New research into black holes has accelerated in recent years, producing some outlandish—though mind boggling—ideas. The newest theory advanced by researchers may take the cake in this regard.
A team of astrophysicists at Canada’s University of Waterloo have put forth a theory suggesting that our universe exists inside the event horizon of a massive higher dimensional black hole nested within a larger mother universe.
Perhaps even more strangely, scientists say this radical proposition is consistent with astronomical and cosmological observations and that theoretically, such a reality could inch us closer to the long-awaited theory of “quantum gravity.”
The research team at Waterloo used laws from string theory to imagine a lower-dimensional universe marooned inside the membrane of a higher dimensional one.
Lead researcher Robert Mann said:
”The basic idea was that maybe the singularity of the universe is like the singularity at the centre of a black hole. The idea was in some sense motivated by trying to unify the notion of singularity, or what is incompleteness in general relativity between black holes and cosmology. And so out of that came the idea that the Big Bang would be analogous to the formation of a black hole, but kind of in reverse.”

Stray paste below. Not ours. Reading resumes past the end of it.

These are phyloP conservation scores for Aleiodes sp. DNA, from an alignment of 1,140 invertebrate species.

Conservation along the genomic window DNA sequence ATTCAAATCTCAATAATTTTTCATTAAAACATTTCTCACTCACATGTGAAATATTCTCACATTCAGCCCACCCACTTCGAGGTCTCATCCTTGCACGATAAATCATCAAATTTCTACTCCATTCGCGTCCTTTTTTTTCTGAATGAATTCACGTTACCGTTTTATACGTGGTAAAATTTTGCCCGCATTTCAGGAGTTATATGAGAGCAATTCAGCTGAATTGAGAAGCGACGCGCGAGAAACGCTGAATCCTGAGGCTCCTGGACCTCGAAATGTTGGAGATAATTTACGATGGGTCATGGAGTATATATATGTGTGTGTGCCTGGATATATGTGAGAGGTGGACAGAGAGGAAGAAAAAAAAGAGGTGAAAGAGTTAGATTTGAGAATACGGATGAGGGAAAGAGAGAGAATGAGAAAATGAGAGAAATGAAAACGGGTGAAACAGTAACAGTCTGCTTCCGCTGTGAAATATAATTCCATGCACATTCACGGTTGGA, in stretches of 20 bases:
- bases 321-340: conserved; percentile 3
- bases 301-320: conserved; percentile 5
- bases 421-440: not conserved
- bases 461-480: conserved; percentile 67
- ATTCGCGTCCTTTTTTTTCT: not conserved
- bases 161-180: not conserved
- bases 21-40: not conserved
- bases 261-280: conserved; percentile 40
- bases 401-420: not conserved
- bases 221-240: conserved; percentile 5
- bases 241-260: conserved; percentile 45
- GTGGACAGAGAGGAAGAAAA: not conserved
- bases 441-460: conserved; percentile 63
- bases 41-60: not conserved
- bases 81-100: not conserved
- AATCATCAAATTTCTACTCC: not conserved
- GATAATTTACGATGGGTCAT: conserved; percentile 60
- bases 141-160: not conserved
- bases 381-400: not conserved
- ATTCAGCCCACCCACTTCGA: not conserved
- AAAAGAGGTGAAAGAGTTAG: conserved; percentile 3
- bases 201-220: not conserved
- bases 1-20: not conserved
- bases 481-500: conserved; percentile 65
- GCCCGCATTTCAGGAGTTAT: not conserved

The research was based on the previous work of professor Niayesh Afshordi, though he is hardly the only scientist who has looked into the possibility of a black hole singularity birthing a universe.
Nikodem Poplawski of the University of New Haven imagines the seed of the universe like the seed of a plant—a core of fundamental information compressed inside of a shell that shields it from the outside world.
Poplawski says this is essentially what a black hole is, a protective shell around a black hole singularity ravaged by extreme tidal forces creating a kind of torsion mechanism.
Compressed tightly enough—as scientists imagine is the case at the singularity of a black hole, which may break down the known laws of physics—the torsion could produce a spring-loaded effect comparable to a jack-in-the-box. The subsequent “big bounce” may have been our Big Bang, which took place inside the collapsed remnants of a five-dimensional star.
Poplawski also suggested that black holes could be portals connecting universes. Each black hole, he says, could be a “one-way door” to another universe, or perhaps the multiverse.
Regardless of whether or not this provocative theory is true, scientists increasingly believe that black holes could be the key to understanding many of the most vexing mysteries in the universe, including the Big Bang, inflation, and dark energy. Physicists also believe black holes could help bridge the divide between quantum mechanics and Einstein’s theory of relativity.